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Rebecca Olin, MD, MS


MLL Gene Rearrangements in Pediatric AML: Case Report

By: Justine Landin, PhD
Posted: Wednesday, June 16, 2021

Patients with acute myeloid leukemia (AML) commonly express cytogenetic abnormalities, including mixed-lineage leukemia (MLL) gene rearrangements. MLL rearrangements are found in 15% to 20% of pediatric AML cases and may lead to poorer outcomes compared with leukemias not related to this genetic rearrangement. In a case study published in the Journal of Medical Case Reports, a patient with pediatric AML and two different MLL rearrangements received chemotherapy, reduction therapy, and a bone marrow transplant but did not survive.

“Heterogeneity of these cytogenetic abnormalities makes it difficult to determine how to approach patients from a treatment standpoint. This difficulty is further complicated when patients have more than a single MLL rearrangement,” stated coauthors Mary McGrath, MD, of the University of Michigan, Ann Arbor, and Gayle Smink, MD, of Penn State Children’s Hospital, Hershey.

A 10-year-old girl with no family record of childhood illness or cancer presented with a 2-week history of excessive bruising and pallor. A complete blood cell count and peripheral blood flow cytometry revealed consistencies with AML. Chromosomal analyses indicated she had two unique MLL rearrangements: t(9;11)(p22;q23) in 88.4% of cells and t(11;19)(q23;p13.3) in 84.4% of cells. Further, 86% of nuclei had MLL gene fusions of both MLLLT3/MLL (KMT2A) and MLL (KMT2A/MLLT1).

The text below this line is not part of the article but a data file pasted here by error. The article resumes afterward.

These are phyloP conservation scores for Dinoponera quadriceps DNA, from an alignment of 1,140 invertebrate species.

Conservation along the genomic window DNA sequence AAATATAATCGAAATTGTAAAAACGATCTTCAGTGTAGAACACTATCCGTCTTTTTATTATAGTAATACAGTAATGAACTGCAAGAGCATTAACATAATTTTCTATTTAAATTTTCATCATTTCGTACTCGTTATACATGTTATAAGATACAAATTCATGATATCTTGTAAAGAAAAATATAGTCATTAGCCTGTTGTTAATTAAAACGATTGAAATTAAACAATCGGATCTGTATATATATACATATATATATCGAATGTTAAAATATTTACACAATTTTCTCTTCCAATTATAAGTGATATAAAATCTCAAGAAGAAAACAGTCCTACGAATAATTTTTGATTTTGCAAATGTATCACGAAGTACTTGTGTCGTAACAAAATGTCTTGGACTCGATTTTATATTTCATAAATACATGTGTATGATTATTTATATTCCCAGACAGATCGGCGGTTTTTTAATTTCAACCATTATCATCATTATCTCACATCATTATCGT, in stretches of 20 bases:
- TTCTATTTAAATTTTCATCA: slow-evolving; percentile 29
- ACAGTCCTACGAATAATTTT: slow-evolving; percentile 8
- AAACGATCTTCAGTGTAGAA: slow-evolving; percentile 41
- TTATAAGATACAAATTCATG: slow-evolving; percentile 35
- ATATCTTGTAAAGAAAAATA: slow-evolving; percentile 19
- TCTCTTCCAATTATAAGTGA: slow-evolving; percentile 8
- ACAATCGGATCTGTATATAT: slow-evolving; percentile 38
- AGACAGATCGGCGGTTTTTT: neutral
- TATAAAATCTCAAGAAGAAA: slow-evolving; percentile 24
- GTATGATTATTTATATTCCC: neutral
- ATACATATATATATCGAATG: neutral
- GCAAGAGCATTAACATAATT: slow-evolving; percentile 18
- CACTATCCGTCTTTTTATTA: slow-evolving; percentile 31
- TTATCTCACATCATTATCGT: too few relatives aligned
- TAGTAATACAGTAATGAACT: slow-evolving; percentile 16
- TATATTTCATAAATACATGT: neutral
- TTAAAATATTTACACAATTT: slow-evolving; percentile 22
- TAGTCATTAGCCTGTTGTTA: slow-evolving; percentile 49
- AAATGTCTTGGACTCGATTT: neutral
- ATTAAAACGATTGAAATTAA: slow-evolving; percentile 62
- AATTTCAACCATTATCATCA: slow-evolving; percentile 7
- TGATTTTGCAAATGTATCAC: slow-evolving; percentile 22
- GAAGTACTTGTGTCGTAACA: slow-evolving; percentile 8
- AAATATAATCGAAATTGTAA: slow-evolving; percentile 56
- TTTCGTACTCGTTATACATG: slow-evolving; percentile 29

The Children’s Oncology Group AAML1031 Arm A regimen was utilized, as the combination of MLL rearrangements was unknown. Following her first induction cycle, she was classified as low risk, and MLL gene fusions were no longer detected. She subsequently completed three rounds of chemotherapy. Five months later, the patient had an isolated bone marrow relapse. Cytogenetic analysis indicated the return of both types of MLL fusions in 90% of nuclei. Her cancer was refractory to multiple re-induction therapies, and therefore she was enrolled in a phase I clinical trial, receiving a haploidentical bone marrow stem cell transplant. Unfortunately, due to florid relapse a few months after transplant, the patient died of the disease.

Disclosure: The study authors reported no conflicts of interest.

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